Mortgage applicants aren’t judged based on age, so older seniors are free to apply for conventional mortgages of 30 years or any available term. 

Contrary to reverse mortgage refinance, a conventional refi means: 

  • You’ll have monthly payments (interest-plus-principal) starting immediately
  • The amount must be enough to pay off your reverse mortgage principal and interest
  • Upfront fees will be lower, with closing costs of 2 – 5% of the loan total4
  • Your interest rate will be dependent on credit score and debt-to-income (DTI) ratio
  • Income (including pension and social security) will be a factor in loan approval

Making an Informed Decision on Refinancing

However you proceed, shop around and get the facts first. There are online resources to help compare options such as this reverse mortgage calculator and the Consumer Financial Protection Bureau’s “Reverse Mortgages: A Discussion Guide” booklet.5,6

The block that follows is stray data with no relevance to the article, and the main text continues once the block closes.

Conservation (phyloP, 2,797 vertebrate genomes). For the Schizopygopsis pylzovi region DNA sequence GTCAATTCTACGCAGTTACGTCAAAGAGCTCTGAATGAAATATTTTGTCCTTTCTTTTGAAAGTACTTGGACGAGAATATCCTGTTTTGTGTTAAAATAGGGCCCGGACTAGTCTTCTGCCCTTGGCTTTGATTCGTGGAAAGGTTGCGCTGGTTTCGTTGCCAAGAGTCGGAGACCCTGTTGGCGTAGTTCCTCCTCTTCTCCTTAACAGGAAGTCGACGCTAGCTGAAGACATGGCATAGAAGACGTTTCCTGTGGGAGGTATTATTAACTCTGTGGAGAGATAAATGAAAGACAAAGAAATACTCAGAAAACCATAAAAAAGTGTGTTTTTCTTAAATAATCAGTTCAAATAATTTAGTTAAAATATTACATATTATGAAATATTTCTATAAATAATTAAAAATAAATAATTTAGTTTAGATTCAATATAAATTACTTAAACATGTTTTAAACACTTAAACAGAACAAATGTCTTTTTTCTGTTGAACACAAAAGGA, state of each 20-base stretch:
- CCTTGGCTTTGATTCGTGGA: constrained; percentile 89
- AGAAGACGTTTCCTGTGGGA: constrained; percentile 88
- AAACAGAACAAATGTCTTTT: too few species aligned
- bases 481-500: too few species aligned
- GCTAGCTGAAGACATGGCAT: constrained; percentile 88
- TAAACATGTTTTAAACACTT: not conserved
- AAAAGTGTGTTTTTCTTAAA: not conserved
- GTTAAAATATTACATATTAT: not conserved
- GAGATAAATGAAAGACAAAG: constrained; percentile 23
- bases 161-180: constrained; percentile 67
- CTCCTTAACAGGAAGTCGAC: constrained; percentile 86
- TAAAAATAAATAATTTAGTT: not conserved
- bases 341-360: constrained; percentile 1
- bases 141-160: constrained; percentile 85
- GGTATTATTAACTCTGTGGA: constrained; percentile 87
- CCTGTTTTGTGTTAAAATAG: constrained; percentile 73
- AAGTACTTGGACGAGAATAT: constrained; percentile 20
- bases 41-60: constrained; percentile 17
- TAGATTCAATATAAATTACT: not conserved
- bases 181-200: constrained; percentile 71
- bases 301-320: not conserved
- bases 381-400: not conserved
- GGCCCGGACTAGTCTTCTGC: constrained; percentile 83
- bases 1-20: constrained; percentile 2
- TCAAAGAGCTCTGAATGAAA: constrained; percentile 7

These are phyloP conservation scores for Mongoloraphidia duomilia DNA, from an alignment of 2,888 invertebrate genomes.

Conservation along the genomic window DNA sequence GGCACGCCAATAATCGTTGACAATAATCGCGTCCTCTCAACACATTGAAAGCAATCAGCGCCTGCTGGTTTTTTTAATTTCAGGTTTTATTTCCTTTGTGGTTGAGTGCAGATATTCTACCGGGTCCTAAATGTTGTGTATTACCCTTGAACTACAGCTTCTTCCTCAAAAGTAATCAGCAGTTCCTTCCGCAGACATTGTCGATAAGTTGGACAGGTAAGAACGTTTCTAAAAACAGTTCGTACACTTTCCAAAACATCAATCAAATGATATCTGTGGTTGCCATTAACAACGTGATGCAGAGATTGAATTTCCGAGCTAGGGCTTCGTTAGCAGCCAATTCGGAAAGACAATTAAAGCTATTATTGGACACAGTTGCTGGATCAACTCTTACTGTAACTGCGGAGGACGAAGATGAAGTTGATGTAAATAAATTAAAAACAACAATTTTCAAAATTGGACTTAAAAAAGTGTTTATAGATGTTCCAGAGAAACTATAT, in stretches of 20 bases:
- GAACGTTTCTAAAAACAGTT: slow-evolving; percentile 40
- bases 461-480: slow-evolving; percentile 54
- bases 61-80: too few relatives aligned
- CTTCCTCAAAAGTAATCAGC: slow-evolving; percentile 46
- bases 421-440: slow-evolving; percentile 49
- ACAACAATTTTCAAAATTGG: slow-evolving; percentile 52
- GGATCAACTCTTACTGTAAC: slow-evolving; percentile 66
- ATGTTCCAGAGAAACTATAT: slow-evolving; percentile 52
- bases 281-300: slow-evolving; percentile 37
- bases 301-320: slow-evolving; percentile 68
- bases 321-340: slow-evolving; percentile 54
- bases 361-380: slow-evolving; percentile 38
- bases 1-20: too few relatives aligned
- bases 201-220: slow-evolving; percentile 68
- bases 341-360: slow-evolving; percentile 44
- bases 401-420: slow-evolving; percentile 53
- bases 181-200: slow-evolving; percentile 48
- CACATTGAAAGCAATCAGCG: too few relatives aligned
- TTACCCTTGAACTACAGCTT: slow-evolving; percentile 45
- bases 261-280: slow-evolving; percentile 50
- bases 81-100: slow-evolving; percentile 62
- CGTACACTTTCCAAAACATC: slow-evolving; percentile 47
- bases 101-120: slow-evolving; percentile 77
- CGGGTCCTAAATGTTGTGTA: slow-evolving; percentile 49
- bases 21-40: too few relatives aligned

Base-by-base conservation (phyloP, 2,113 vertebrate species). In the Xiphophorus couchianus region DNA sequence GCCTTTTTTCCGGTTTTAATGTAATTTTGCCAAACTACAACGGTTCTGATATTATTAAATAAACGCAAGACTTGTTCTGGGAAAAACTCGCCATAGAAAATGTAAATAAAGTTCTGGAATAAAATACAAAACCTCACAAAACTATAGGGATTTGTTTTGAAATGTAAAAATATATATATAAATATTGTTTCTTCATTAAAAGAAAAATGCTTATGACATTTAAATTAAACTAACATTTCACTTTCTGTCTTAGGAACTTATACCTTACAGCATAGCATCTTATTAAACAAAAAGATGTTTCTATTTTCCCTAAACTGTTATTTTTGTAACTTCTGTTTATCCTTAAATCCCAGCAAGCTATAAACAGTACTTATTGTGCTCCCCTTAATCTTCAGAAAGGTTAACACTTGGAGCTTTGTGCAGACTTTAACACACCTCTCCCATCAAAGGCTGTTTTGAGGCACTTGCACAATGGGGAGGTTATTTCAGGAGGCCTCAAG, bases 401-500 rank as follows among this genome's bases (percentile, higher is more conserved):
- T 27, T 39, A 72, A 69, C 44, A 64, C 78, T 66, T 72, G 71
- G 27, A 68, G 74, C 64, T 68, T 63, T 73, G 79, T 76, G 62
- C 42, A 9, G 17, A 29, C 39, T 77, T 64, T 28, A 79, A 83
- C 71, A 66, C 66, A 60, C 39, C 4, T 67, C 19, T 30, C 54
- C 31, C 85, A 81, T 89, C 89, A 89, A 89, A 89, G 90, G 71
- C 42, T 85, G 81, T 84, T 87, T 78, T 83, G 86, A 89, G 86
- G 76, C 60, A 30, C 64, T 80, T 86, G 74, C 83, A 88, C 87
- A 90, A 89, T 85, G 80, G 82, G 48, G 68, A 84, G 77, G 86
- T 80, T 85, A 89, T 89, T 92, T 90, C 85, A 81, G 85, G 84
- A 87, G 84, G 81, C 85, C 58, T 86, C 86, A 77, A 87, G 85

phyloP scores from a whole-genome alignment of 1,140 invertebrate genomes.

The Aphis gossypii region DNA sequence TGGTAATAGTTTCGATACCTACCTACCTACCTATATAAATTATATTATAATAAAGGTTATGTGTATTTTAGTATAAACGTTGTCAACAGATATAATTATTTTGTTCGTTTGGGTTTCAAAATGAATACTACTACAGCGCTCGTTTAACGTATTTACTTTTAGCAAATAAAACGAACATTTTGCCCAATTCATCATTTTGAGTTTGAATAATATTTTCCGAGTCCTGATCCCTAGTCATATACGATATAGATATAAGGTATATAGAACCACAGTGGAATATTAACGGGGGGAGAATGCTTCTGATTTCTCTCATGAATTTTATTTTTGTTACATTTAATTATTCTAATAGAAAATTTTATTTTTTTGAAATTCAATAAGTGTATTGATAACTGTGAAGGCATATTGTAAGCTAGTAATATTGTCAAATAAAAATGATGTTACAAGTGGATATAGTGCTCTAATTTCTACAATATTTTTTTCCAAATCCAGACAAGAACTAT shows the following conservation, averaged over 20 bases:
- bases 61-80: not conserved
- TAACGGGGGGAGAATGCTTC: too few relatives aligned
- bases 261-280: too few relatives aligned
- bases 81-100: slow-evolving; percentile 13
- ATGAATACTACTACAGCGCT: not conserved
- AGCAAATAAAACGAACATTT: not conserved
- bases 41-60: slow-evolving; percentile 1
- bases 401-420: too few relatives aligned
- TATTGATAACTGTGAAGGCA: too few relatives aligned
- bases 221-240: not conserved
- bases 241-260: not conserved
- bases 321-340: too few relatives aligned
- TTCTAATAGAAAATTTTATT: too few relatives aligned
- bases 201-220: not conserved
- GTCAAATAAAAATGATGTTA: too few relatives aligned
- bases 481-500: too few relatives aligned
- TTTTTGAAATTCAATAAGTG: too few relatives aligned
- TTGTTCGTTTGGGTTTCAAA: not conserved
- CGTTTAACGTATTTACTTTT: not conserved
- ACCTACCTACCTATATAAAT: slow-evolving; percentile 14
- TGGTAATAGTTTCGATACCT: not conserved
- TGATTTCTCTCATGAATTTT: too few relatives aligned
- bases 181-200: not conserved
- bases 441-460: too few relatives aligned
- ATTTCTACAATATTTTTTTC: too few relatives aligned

Before recommitting, consider your alternatives. Rather than refinancing, you may want to pay off your reverse mortgage with a home equity loan, home equity line of credit (HELOC), or a debt-free sale-leaseback. You may be wondering, “How do you pay back a reverse mortgage?”. Like a refinance, a reverse mortgage repayment can be a complex process, and it’s important to consider all your options before proceeding. 

Truehold's sale-leaseback combines the sale of your home with a change in status from homeowner to renter while you continue to live there. Unlike reverse mortgages and equity financing, our sale-leaseback program: 

  • Helps you avoid new debt while paying off your existing reverse mortgage loan balance
  • Unlocks all the equity in your home instead of only a percentage of it
  • Is a simple transaction, without many complicated and expensive interest rates and fees

Regardless of your age or occupancy status, a sale-leaseback guarantees your right to continue living in your home so long as you pay rent and comply with the lease. And you can use your newly unlocked equity to pay off your mortgage and other financial obligations, debt-free.